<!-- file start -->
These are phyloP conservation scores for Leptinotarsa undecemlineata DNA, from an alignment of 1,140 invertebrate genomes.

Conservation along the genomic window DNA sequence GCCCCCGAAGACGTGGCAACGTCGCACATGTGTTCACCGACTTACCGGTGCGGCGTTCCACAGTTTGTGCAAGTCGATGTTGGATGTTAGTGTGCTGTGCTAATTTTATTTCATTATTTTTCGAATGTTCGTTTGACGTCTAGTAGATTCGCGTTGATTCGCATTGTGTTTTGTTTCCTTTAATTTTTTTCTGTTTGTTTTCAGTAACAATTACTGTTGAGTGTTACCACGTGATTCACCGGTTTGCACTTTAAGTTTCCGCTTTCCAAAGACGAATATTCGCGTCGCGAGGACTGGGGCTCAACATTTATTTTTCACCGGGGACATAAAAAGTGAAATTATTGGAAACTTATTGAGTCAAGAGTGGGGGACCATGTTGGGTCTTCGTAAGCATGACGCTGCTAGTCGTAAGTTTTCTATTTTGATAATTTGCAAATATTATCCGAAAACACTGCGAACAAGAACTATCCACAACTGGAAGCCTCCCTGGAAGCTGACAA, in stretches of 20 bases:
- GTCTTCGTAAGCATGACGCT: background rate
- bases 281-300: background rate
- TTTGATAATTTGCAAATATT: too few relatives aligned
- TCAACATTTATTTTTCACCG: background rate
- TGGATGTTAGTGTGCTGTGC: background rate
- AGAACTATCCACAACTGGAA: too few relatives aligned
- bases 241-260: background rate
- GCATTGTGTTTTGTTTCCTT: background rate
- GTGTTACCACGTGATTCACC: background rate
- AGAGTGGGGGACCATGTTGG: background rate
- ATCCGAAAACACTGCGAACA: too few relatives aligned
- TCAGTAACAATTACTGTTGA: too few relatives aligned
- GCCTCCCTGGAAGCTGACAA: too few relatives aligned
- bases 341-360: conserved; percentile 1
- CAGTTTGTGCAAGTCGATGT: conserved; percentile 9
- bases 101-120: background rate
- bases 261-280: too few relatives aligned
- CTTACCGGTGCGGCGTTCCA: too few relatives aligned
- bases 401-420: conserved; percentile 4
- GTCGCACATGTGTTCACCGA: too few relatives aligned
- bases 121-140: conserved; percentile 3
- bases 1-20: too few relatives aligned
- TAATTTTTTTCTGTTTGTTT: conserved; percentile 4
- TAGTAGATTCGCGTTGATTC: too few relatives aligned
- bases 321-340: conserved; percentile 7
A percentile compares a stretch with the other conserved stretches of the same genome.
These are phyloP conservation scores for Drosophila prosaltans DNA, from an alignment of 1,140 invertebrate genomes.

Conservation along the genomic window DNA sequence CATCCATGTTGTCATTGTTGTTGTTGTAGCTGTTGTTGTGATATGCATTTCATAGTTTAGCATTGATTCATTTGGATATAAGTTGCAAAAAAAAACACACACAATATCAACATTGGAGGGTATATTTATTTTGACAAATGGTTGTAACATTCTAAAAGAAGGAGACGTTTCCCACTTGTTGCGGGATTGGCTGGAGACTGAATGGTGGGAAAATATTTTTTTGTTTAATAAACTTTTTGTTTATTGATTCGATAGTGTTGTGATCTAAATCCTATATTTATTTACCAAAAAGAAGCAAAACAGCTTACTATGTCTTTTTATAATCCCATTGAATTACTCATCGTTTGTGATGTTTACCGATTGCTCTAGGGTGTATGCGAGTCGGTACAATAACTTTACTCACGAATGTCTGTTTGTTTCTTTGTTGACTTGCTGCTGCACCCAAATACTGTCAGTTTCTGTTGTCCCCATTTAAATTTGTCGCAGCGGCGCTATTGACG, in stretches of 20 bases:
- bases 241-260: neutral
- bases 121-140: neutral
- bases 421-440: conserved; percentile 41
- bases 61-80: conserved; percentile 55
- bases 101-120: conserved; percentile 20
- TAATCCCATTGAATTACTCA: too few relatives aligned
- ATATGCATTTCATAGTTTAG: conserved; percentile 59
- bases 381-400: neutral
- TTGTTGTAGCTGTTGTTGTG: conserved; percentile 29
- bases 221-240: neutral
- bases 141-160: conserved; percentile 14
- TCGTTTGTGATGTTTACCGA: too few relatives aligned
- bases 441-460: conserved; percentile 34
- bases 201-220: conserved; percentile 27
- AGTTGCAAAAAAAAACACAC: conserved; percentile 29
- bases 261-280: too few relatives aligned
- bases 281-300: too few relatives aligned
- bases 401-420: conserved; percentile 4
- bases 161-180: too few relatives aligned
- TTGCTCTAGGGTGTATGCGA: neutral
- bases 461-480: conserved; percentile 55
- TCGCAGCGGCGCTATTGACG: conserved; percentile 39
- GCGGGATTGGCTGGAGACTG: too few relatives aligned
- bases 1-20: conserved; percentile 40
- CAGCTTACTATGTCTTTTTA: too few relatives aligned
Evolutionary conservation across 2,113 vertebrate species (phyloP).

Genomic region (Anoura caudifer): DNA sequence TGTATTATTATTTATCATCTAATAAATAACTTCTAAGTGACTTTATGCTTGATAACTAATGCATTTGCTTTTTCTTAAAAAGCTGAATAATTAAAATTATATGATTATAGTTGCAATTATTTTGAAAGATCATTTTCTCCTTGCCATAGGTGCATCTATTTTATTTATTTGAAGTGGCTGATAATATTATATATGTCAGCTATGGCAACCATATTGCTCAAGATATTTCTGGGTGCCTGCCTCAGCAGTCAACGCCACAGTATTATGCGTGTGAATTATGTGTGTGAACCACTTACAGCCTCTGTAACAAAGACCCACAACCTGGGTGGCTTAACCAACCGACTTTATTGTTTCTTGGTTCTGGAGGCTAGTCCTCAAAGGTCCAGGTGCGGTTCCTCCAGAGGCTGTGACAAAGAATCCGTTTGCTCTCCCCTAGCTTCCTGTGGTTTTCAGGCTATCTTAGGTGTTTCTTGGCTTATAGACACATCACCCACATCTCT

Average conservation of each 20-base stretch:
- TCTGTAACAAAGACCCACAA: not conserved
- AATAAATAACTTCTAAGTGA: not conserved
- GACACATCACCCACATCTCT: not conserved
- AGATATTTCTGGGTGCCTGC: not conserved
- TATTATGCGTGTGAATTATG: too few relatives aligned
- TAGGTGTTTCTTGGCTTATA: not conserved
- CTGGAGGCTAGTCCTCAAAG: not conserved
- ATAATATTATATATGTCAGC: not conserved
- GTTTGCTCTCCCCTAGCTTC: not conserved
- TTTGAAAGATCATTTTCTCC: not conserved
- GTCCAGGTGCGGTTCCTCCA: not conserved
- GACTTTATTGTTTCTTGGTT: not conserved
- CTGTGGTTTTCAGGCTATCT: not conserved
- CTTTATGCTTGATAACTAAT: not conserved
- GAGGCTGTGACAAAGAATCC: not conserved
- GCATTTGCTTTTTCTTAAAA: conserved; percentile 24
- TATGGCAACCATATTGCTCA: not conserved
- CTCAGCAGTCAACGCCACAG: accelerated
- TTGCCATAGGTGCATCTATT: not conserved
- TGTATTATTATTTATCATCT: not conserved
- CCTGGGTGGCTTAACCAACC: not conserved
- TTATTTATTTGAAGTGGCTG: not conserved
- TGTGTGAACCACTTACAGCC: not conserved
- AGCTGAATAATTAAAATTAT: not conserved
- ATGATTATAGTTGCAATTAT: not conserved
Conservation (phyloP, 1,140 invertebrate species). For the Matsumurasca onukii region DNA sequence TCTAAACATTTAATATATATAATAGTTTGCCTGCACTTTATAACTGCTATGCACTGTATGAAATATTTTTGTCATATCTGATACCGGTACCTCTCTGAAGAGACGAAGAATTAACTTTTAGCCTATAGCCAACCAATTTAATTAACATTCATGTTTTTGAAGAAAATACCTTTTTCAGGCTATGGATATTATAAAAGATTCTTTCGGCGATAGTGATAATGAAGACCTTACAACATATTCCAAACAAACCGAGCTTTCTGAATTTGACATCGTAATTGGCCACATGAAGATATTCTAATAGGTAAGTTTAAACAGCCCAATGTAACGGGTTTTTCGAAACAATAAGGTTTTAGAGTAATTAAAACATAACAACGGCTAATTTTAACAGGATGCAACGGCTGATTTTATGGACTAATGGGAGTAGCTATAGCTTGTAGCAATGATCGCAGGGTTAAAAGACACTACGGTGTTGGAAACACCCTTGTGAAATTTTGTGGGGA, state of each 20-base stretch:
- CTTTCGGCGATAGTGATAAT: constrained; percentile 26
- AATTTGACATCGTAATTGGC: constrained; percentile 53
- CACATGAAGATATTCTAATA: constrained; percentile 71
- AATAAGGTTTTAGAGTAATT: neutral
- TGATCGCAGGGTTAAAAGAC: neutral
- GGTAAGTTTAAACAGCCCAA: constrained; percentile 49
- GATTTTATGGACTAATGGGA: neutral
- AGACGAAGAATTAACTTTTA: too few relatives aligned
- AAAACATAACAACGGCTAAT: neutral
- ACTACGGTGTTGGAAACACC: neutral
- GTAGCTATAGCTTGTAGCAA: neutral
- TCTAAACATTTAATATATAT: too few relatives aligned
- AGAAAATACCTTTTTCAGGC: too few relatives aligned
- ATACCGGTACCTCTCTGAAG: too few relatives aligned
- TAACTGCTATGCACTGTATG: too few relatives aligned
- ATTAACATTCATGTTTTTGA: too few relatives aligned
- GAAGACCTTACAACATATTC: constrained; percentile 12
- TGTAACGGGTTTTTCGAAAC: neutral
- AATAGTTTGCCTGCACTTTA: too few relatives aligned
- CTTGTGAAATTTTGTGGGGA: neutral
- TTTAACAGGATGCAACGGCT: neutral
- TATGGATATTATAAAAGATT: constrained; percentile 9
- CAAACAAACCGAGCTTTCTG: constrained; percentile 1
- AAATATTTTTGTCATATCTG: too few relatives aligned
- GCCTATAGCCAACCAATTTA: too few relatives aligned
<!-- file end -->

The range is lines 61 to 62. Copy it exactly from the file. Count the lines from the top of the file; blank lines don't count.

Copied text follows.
- GACACATCACCCACATCTCT: not conserved
- AGATATTTCTGGGTGCCTGC: not conserved